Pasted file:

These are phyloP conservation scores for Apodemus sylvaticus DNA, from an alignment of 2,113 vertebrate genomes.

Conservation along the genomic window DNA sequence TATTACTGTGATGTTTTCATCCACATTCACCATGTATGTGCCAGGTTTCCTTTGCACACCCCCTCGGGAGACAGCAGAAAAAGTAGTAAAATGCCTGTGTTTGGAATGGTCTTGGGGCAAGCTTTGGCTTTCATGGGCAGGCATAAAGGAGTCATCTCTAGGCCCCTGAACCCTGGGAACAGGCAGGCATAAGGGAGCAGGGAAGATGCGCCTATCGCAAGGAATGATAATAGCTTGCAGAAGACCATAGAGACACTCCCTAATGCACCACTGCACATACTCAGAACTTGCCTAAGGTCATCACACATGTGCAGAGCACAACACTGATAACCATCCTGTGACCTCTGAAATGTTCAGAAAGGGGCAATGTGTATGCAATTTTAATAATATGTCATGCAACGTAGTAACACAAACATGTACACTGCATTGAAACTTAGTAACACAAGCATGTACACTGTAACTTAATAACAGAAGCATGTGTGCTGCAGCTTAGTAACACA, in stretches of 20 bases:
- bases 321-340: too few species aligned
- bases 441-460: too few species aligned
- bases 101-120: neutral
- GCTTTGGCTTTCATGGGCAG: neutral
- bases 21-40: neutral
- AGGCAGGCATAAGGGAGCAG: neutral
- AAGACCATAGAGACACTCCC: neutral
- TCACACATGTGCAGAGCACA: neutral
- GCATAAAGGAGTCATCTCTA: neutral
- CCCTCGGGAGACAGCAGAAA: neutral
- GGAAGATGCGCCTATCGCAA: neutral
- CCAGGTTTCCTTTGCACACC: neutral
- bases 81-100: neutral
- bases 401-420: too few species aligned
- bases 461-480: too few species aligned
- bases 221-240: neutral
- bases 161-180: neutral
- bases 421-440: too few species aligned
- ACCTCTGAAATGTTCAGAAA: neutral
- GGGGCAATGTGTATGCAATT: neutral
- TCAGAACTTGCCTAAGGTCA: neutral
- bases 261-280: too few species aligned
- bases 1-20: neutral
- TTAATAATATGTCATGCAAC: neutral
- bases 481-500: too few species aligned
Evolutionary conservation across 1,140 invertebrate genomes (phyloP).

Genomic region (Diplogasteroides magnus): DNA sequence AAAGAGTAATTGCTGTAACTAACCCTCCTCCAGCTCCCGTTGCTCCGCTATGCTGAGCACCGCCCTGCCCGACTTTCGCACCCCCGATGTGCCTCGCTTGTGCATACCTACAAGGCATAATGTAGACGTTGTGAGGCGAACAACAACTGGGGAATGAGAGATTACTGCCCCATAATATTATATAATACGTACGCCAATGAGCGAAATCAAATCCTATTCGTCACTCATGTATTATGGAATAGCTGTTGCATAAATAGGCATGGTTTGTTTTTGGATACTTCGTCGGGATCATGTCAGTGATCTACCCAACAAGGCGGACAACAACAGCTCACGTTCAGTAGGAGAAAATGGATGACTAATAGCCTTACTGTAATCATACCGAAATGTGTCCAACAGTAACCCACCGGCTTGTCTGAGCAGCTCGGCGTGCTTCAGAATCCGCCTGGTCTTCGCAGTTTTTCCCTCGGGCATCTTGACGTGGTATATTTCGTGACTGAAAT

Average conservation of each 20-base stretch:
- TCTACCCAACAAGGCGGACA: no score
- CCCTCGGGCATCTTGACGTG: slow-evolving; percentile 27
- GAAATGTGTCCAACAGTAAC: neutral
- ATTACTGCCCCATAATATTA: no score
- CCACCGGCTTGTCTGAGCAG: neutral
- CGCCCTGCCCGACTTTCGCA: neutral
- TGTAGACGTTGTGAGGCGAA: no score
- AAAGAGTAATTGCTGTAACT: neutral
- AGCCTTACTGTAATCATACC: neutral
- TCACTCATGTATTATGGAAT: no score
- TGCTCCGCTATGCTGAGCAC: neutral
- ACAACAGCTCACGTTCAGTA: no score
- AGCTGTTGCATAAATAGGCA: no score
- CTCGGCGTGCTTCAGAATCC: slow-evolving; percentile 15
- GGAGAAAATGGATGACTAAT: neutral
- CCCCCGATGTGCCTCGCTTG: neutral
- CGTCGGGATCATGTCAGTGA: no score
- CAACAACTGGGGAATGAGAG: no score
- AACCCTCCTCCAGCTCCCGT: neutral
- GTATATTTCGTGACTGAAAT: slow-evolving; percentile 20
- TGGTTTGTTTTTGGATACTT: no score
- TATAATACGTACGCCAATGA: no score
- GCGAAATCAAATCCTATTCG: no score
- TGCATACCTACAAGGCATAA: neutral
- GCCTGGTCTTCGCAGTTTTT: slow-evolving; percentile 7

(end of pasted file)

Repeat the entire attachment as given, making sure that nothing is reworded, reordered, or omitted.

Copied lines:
These are phyloP conservation scores for Apodemus sylvaticus DNA, from an alignment of 2,113 vertebrate genomes.

Conservation along the genomic window DNA sequence TATTACTGTGATGTTTTCATCCACATTCACCATGTATGTGCCAGGTTTCCTTTGCACACCCCCTCGGGAGACAGCAGAAAAAGTAGTAAAATGCCTGTGTTTGGAATGGTCTTGGGGCAAGCTTTGGCTTTCATGGGCAGGCATAAAGGAGTCATCTCTAGGCCCCTGAACCCTGGGAACAGGCAGGCATAAGGGAGCAGGGAAGATGCGCCTATCGCAAGGAATGATAATAGCTTGCAGAAGACCATAGAGACACTCCCTAATGCACCACTGCACATACTCAGAACTTGCCTAAGGTCATCACACATGTGCAGAGCACAACACTGATAACCATCCTGTGACCTCTGAAATGTTCAGAAAGGGGCAATGTGTATGCAATTTTAATAATATGTCATGCAACGTAGTAACACAAACATGTACACTGCATTGAAACTTAGTAACACAAGCATGTACACTGTAACTTAATAACAGAAGCATGTGTGCTGCAGCTTAGTAACACA, in stretches of 20 bases:
- bases 321-340: too few species aligned
- bases 441-460: too few species aligned
- bases 101-120: neutral
- GCTTTGGCTTTCATGGGCAG: neutral
- bases 21-40: neutral
- AGGCAGGCATAAGGGAGCAG: neutral
- AAGACCATAGAGACACTCCC: neutral
- TCACACATGTGCAGAGCACA: neutral
- GCATAAAGGAGTCATCTCTA: neutral
- CCCTCGGGAGACAGCAGAAA: neutral
- GGAAGATGCGCCTATCGCAA: neutral
- CCAGGTTTCCTTTGCACACC: neutral
- bases 81-100: neutral
- bases 401-420: too few species aligned
- bases 461-480: too few species aligned
- bases 221-240: neutral
- bases 161-180: neutral
- bases 421-440: too few species aligned
- ACCTCTGAAATGTTCAGAAA: neutral
- GGGGCAATGTGTATGCAATT: neutral
- TCAGAACTTGCCTAAGGTCA: neutral
- bases 261-280: too few species aligned
- bases 1-20: neutral
- TTAATAATATGTCATGCAAC: neutral
- bases 481-500: too few species aligned
Evolutionary conservation across 1,140 invertebrate genomes (phyloP).

Genomic region (Diplogasteroides magnus): DNA sequence AAAGAGTAATTGCTGTAACTAACCCTCCTCCAGCTCCCGTTGCTCCGCTATGCTGAGCACCGCCCTGCCCGACTTTCGCACCCCCGATGTGCCTCGCTTGTGCATACCTACAAGGCATAATGTAGACGTTGTGAGGCGAACAACAACTGGGGAATGAGAGATTACTGCCCCATAATATTATATAATACGTACGCCAATGAGCGAAATCAAATCCTATTCGTCACTCATGTATTATGGAATAGCTGTTGCATAAATAGGCATGGTTTGTTTTTGGATACTTCGTCGGGATCATGTCAGTGATCTACCCAACAAGGCGGACAACAACAGCTCACGTTCAGTAGGAGAAAATGGATGACTAATAGCCTTACTGTAATCATACCGAAATGTGTCCAACAGTAACCCACCGGCTTGTCTGAGCAGCTCGGCGTGCTTCAGAATCCGCCTGGTCTTCGCAGTTTTTCCCTCGGGCATCTTGACGTGGTATATTTCGTGACTGAAAT

Average conservation of each 20-base stretch:
- TCTACCCAACAAGGCGGACA: no score
- CCCTCGGGCATCTTGACGTG: slow-evolving; percentile 27
- GAAATGTGTCCAACAGTAAC: neutral
- ATTACTGCCCCATAATATTA: no score
- CCACCGGCTTGTCTGAGCAG: neutral
- CGCCCTGCCCGACTTTCGCA: neutral
- TGTAGACGTTGTGAGGCGAA: no score
- AAAGAGTAATTGCTGTAACT: neutral
- AGCCTTACTGTAATCATACC: neutral
- TCACTCATGTATTATGGAAT: no score
- TGCTCCGCTATGCTGAGCAC: neutral
- ACAACAGCTCACGTTCAGTA: no score
- AGCTGTTGCATAAATAGGCA: no score
- CTCGGCGTGCTTCAGAATCC: slow-evolving; percentile 15
- GGAGAAAATGGATGACTAAT: neutral
- CCCCCGATGTGCCTCGCTTG: neutral
- CGTCGGGATCATGTCAGTGA: no score
- CAACAACTGGGGAATGAGAG: no score
- AACCCTCCTCCAGCTCCCGT: neutral
- GTATATTTCGTGACTGAAAT: slow-evolving; percentile 20
- TGGTTTGTTTTTGGATACTT: no score
- TATAATACGTACGCCAATGA: no score
- GCGAAATCAAATCCTATTCG: no score
- TGCATACCTACAAGGCATAA: neutral
- GCCTGGTCTTCGCAGTTTTT: slow-evolving; percentile 7